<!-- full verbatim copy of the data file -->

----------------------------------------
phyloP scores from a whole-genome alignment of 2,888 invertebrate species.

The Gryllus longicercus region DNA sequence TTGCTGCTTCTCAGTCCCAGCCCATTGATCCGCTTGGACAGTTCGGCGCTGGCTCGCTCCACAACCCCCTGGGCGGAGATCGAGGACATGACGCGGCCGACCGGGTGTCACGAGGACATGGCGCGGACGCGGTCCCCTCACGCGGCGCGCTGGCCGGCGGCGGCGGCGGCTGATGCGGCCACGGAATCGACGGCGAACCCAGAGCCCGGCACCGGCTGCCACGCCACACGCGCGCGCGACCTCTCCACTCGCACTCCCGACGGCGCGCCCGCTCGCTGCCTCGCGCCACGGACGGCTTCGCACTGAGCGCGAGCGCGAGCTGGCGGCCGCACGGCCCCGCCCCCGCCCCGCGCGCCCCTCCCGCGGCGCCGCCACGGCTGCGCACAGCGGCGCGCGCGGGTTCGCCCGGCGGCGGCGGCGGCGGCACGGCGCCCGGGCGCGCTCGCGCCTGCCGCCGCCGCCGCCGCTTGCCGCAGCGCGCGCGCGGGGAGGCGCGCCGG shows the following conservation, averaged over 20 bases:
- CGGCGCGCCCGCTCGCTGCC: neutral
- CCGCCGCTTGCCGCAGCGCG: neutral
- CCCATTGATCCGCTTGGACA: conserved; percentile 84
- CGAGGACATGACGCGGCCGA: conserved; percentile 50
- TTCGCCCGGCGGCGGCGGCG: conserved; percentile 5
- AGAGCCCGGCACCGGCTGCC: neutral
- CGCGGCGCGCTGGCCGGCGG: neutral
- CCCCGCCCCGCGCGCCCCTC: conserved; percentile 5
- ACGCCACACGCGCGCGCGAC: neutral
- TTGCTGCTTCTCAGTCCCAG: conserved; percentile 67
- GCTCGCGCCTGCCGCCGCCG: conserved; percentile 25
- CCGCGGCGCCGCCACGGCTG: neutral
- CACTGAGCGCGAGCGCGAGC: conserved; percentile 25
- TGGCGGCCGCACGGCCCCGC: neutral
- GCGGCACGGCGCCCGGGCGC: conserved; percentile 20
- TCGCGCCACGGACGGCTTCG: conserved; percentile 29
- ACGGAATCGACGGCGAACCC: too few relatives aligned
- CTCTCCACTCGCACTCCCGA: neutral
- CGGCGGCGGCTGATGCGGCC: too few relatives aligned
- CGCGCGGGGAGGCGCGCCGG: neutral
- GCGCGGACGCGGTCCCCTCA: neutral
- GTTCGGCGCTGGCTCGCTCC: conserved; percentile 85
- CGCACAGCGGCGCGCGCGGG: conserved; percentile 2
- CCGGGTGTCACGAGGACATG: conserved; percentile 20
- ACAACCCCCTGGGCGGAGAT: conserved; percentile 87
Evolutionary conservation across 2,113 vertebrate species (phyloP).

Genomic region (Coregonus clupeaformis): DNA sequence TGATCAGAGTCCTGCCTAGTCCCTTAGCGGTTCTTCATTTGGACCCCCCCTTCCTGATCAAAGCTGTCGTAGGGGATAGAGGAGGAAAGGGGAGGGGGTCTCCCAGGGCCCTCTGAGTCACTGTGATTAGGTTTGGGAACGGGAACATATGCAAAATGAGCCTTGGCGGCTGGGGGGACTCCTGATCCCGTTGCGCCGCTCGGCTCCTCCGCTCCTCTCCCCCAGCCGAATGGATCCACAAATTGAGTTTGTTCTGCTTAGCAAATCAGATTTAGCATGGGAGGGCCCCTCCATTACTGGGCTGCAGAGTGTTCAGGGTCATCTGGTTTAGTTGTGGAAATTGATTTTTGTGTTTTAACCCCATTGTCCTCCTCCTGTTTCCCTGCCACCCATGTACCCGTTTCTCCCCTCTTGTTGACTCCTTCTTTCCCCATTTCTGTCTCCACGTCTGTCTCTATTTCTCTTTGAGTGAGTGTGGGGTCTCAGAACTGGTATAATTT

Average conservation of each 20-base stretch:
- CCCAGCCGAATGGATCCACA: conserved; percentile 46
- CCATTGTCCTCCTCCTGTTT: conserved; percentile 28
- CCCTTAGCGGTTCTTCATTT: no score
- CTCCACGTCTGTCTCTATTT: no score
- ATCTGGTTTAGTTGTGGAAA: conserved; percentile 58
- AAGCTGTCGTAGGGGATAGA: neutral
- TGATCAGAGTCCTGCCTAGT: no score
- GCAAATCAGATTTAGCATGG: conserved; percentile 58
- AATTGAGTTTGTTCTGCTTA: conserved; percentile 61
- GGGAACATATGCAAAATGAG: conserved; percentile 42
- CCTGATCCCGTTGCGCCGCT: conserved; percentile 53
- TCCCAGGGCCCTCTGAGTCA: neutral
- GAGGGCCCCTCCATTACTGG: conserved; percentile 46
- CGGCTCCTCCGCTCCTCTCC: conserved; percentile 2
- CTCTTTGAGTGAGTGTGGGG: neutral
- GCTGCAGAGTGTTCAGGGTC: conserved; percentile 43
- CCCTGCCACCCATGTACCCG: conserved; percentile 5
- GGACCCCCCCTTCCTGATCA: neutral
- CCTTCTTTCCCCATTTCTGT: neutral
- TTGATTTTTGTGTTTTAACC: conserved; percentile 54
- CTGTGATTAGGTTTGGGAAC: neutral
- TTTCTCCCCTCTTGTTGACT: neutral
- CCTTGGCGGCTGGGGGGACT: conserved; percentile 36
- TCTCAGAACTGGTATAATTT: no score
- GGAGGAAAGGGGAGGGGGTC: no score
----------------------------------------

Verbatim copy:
phyloP scores from a whole-genome alignment of 2,888 invertebrate species.

The Gryllus longicercus region DNA sequence TTGCTGCTTCTCAGTCCCAGCCCATTGATCCGCTTGGACAGTTCGGCGCTGGCTCGCTCCACAACCCCCTGGGCGGAGATCGAGGACATGACGCGGCCGACCGGGTGTCACGAGGACATGGCGCGGACGCGGTCCCCTCACGCGGCGCGCTGGCCGGCGGCGGCGGCGGCTGATGCGGCCACGGAATCGACGGCGAACCCAGAGCCCGGCACCGGCTGCCACGCCACACGCGCGCGCGACCTCTCCACTCGCACTCCCGACGGCGCGCCCGCTCGCTGCCTCGCGCCACGGACGGCTTCGCACTGAGCGCGAGCGCGAGCTGGCGGCCGCACGGCCCCGCCCCCGCCCCGCGCGCCCCTCCCGCGGCGCCGCCACGGCTGCGCACAGCGGCGCGCGCGGGTTCGCCCGGCGGCGGCGGCGGCGGCACGGCGCCCGGGCGCGCTCGCGCCTGCCGCCGCCGCCGCCGCTTGCCGCAGCGCGCGCGCGGGGAGGCGCGCCGG shows the following conservation, averaged over 20 bases:
- CGGCGCGCCCGCTCGCTGCC: neutral
- CCGCCGCTTGCCGCAGCGCG: neutral
- CCCATTGATCCGCTTGGACA: conserved; percentile 84
- CGAGGACATGACGCGGCCGA: conserved; percentile 50
- TTCGCCCGGCGGCGGCGGCG: conserved; percentile 5
- AGAGCCCGGCACCGGCTGCC: neutral
- CGCGGCGCGCTGGCCGGCGG: neutral
- CCCCGCCCCGCGCGCCCCTC: conserved; percentile 5
- ACGCCACACGCGCGCGCGAC: neutral
- TTGCTGCTTCTCAGTCCCAG: conserved; percentile 67
- GCTCGCGCCTGCCGCCGCCG: conserved; percentile 25
- CCGCGGCGCCGCCACGGCTG: neutral
- CACTGAGCGCGAGCGCGAGC: conserved; percentile 25
- TGGCGGCCGCACGGCCCCGC: neutral
- GCGGCACGGCGCCCGGGCGC: conserved; percentile 20
- TCGCGCCACGGACGGCTTCG: conserved; percentile 29
- ACGGAATCGACGGCGAACCC: too few relatives aligned
- CTCTCCACTCGCACTCCCGA: neutral
- CGGCGGCGGCTGATGCGGCC: too few relatives aligned
- CGCGCGGGGAGGCGCGCCGG: neutral
- GCGCGGACGCGGTCCCCTCA: neutral
- GTTCGGCGCTGGCTCGCTCC: conserved; percentile 85
- CGCACAGCGGCGCGCGCGGG: conserved; percentile 2
- CCGGGTGTCACGAGGACATG: conserved; percentile 20
- ACAACCCCCTGGGCGGAGAT: conserved; percentile 87
Evolutionary conservation across 2,113 vertebrate species (phyloP).

Genomic region (Coregonus clupeaformis): DNA sequence TGATCAGAGTCCTGCCTAGTCCCTTAGCGGTTCTTCATTTGGACCCCCCCTTCCTGATCAAAGCTGTCGTAGGGGATAGAGGAGGAAAGGGGAGGGGGTCTCCCAGGGCCCTCTGAGTCACTGTGATTAGGTTTGGGAACGGGAACATATGCAAAATGAGCCTTGGCGGCTGGGGGGACTCCTGATCCCGTTGCGCCGCTCGGCTCCTCCGCTCCTCTCCCCCAGCCGAATGGATCCACAAATTGAGTTTGTTCTGCTTAGCAAATCAGATTTAGCATGGGAGGGCCCCTCCATTACTGGGCTGCAGAGTGTTCAGGGTCATCTGGTTTAGTTGTGGAAATTGATTTTTGTGTTTTAACCCCATTGTCCTCCTCCTGTTTCCCTGCCACCCATGTACCCGTTTCTCCCCTCTTGTTGACTCCTTCTTTCCCCATTTCTGTCTCCACGTCTGTCTCTATTTCTCTTTGAGTGAGTGTGGGGTCTCAGAACTGGTATAATTT

Average conservation of each 20-base stretch:
- CCCAGCCGAATGGATCCACA: conserved; percentile 46
- CCATTGTCCTCCTCCTGTTT: conserved; percentile 28
- CCCTTAGCGGTTCTTCATTT: no score
- CTCCACGTCTGTCTCTATTT: no score
- ATCTGGTTTAGTTGTGGAAA: conserved; percentile 58
- AAGCTGTCGTAGGGGATAGA: neutral
- TGATCAGAGTCCTGCCTAGT: no score
- GCAAATCAGATTTAGCATGG: conserved; percentile 58
- AATTGAGTTTGTTCTGCTTA: conserved; percentile 61
- GGGAACATATGCAAAATGAG: conserved; percentile 42
- CCTGATCCCGTTGCGCCGCT: conserved; percentile 53
- TCCCAGGGCCCTCTGAGTCA: neutral
- GAGGGCCCCTCCATTACTGG: conserved; percentile 46
- CGGCTCCTCCGCTCCTCTCC: conserved; percentile 2
- CTCTTTGAGTGAGTGTGGGG: neutral
- GCTGCAGAGTGTTCAGGGTC: conserved; percentile 43
- CCCTGCCACCCATGTACCCG: conserved; percentile 5
- GGACCCCCCCTTCCTGATCA: neutral
- CCTTCTTTCCCCATTTCTGT: neutral
- TTGATTTTTGTGTTTTAACC: conserved; percentile 54
- CTGTGATTAGGTTTGGGAAC: neutral
- TTTCTCCCCTCTTGTTGACT: neutral
- CCTTGGCGGCTGGGGGGACT: conserved; percentile 36
- TCTCAGAACTGGTATAATTT: no score
- GGAGGAAAGGGGAGGGGGTC: no score